Tesla Execs Make a “Break” For It; Aeropostale is Down and Out, Almost; Two Executives Are So Over Under Armour

Awkward…

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Image courtesy of cooldesign/FreeDigitalPhotos.net

Two major executives at Tesla are making a break for it just as the car company is about to (finally) unveil its Model 3. Today’s departure announcements particularly unnerved Wall Street, sending Tesla’s stock down 4% on the news. One of the departing execs is Greg Reichow, the global VP of productions, who was also one of the highest paid executives in the company, taking home a package reportedly valued at $6.4 million. Reichow, who arrived at Tesla in 2011, will graciously stay on until his replacement is properly ensconced in his or her ergonomically designed executive desk chair. But what’s weird is that Reichow’s departure is being called a leave of absence, a classification that doesn’t typically¬†necessitate successors. Also making a not-so-fond farewell is VP of manufacturing, John Ensign. Apparently the executive exits have to do with delays and other assorted hiccups that have been plaguing Tesla. But that’s not the official word coming out of the company. What is official is that a whopping five vice presidents have left Tesla just this year and mind you, it’s only May. In the meantime, Tesla’s Elon Musk is calling these exits a “well earned break.” Hmmm. Not the way I would have phrased it.

Market slap…

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Image courtesy of cooldesign/FreeDigitalPhotos.net

Malls all over the United States and Canada are about to lose a neighbor. Aeropostale, purveyor of apparel that appealed primarily to teenagers, is closing over 100 of its stores for being not profitable. In fact, those stores were so not profitable that the company lost $17 million from them just in 2015. But at least the company expects to make $21 million in revenue from liquidation, which should last from six to eight weeks. No worries if you miss your Aeropostale location as there will still be over 600 left from which to shop. Just don’t bother shopping in Alaska, or Hawaii, or Times Square in New York, or…well, you might want to check before you head out to see if your preferred Aeropostale location is still standing. It may be hard to believe now, but once upon a time, Aeropostale’s market cap was worth $2.6 billion, with shares above $30. Those days, however, are long gone as its market cap might be scratching at $2 million and the stock has been delisted from the New York Stock Exchange after trading under 3 cents this week.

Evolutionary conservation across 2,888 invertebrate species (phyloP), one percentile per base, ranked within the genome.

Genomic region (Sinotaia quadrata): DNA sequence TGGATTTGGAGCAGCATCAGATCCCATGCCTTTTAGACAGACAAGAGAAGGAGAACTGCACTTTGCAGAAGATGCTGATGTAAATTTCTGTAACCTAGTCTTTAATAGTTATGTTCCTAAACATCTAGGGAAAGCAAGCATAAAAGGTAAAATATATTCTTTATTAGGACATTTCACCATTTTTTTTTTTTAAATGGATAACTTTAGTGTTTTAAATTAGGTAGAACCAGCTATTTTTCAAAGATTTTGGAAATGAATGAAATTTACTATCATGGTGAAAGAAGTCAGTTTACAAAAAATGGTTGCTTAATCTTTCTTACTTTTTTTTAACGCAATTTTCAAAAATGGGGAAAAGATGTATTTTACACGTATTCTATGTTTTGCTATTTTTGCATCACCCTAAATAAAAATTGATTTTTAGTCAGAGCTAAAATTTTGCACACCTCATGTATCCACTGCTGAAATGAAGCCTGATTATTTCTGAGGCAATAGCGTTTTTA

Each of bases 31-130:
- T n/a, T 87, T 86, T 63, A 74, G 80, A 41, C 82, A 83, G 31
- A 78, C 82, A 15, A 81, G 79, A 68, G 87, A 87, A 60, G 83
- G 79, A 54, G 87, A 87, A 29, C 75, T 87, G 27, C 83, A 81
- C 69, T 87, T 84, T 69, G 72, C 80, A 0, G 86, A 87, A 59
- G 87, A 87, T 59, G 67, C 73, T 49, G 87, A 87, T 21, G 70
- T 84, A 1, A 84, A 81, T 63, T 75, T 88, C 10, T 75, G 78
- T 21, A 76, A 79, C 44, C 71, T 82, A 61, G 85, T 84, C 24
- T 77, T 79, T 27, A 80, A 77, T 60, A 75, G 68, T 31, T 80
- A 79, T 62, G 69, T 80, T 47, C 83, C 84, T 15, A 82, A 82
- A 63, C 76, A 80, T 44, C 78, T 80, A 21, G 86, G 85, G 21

A chink in the armor…

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Image courtesy of cooldesign/FreeDigitalPhotos.net

Under Armour has its own share of departures, bidding a (fond?) farewell to Chief Merchandising Officer, Henry Stafford, and Chief Digital Officer Robin Thurston. The company, who has endorsement deals with NBA’s Stephen Curry and golfer Jordan Spieth, generated $4 billion in sales last year, yet news of these departures spooked investors enough to send the stock down 6%. After all, a Chief Merchandising Officer’s role is integral to a brand that sells footwear and apparel considering their vision sets the look and feel. No minor details. Apparel, by the way, is Under Armour’s largest category. Just saying. Thurston had been with the company since 2013, when the company he co-founded, MapMyFitness, was acquired by Under Armour to the tune of $150 million. The company says that it’s just a coincidence that the two executives are making a break for it at the same time, at least that’s what a company memo said. But it’s a good thing that those two executives also have non-compete clauses in their contracts because it would be kind of awkward if they found themselves working for the competition. Well, awkward for Under Armour, I suppose.

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